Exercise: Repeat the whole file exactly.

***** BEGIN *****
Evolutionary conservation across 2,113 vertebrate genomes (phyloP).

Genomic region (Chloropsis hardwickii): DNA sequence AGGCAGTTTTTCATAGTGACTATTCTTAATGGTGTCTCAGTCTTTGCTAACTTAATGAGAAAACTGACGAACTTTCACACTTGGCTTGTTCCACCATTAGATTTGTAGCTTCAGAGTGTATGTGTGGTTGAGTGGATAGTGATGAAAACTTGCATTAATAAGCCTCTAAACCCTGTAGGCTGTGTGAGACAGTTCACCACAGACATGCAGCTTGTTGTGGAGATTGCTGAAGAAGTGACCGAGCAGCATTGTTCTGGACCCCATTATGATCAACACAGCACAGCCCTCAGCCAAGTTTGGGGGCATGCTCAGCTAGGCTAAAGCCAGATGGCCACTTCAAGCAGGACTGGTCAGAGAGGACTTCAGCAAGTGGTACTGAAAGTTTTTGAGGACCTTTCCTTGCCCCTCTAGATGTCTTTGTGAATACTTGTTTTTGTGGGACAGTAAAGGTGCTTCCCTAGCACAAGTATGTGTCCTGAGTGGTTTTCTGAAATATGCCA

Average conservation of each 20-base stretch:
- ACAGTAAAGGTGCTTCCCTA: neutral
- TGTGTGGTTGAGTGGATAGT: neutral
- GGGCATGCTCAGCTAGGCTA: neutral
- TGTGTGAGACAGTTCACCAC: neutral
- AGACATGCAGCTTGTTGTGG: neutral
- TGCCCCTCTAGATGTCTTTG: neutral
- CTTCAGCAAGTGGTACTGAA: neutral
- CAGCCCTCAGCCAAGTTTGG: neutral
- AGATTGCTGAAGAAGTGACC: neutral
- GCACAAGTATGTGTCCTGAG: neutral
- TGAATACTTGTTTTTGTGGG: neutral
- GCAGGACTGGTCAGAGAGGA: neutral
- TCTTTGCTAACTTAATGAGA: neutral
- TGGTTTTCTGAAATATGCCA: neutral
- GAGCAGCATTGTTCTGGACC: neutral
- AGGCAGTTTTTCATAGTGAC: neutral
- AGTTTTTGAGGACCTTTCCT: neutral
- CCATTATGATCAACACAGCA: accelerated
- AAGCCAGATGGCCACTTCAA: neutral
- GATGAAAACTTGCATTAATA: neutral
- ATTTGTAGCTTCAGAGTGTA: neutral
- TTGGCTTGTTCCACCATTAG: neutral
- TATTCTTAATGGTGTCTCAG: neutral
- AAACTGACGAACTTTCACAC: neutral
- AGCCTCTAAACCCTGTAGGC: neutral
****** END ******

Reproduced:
Evolutionary conservation across 2,113 vertebrate genomes (phyloP).

Genomic region (Chloropsis hardwickii): DNA sequence AGGCAGTTTTTCATAGTGACTATTCTTAATGGTGTCTCAGTCTTTGCTAACTTAATGAGAAAACTGACGAACTTTCACACTTGGCTTGTTCCACCATTAGATTTGTAGCTTCAGAGTGTATGTGTGGTTGAGTGGATAGTGATGAAAACTTGCATTAATAAGCCTCTAAACCCTGTAGGCTGTGTGAGACAGTTCACCACAGACATGCAGCTTGTTGTGGAGATTGCTGAAGAAGTGACCGAGCAGCATTGTTCTGGACCCCATTATGATCAACACAGCACAGCCCTCAGCCAAGTTTGGGGGCATGCTCAGCTAGGCTAAAGCCAGATGGCCACTTCAAGCAGGACTGGTCAGAGAGGACTTCAGCAAGTGGTACTGAAAGTTTTTGAGGACCTTTCCTTGCCCCTCTAGATGTCTTTGTGAATACTTGTTTTTGTGGGACAGTAAAGGTGCTTCCCTAGCACAAGTATGTGTCCTGAGTGGTTTTCTGAAATATGCCA

Average conservation of each 20-base stretch:
- ACAGTAAAGGTGCTTCCCTA: neutral
- TGTGTGGTTGAGTGGATAGT: neutral
- GGGCATGCTCAGCTAGGCTA: neutral
- TGTGTGAGACAGTTCACCAC: neutral
- AGACATGCAGCTTGTTGTGG: neutral
- TGCCCCTCTAGATGTCTTTG: neutral
- CTTCAGCAAGTGGTACTGAA: neutral
- CAGCCCTCAGCCAAGTTTGG: neutral
- AGATTGCTGAAGAAGTGACC: neutral
- GCACAAGTATGTGTCCTGAG: neutral
- TGAATACTTGTTTTTGTGGG: neutral
- GCAGGACTGGTCAGAGAGGA: neutral
- TCTTTGCTAACTTAATGAGA: neutral
- TGGTTTTCTGAAATATGCCA: neutral
- GAGCAGCATTGTTCTGGACC: neutral
- AGGCAGTTTTTCATAGTGAC: neutral
- AGTTTTTGAGGACCTTTCCT: neutral
- CCATTATGATCAACACAGCA: accelerated
- AAGCCAGATGGCCACTTCAA: neutral
- GATGAAAACTTGCATTAATA: neutral
- ATTTGTAGCTTCAGAGTGTA: neutral
- TTGGCTTGTTCCACCATTAG: neutral
- TATTCTTAATGGTGTCTCAG: neutral
- AAACTGACGAACTTTCACAC: neutral
- AGCCTCTAAACCCTGTAGGC: neutral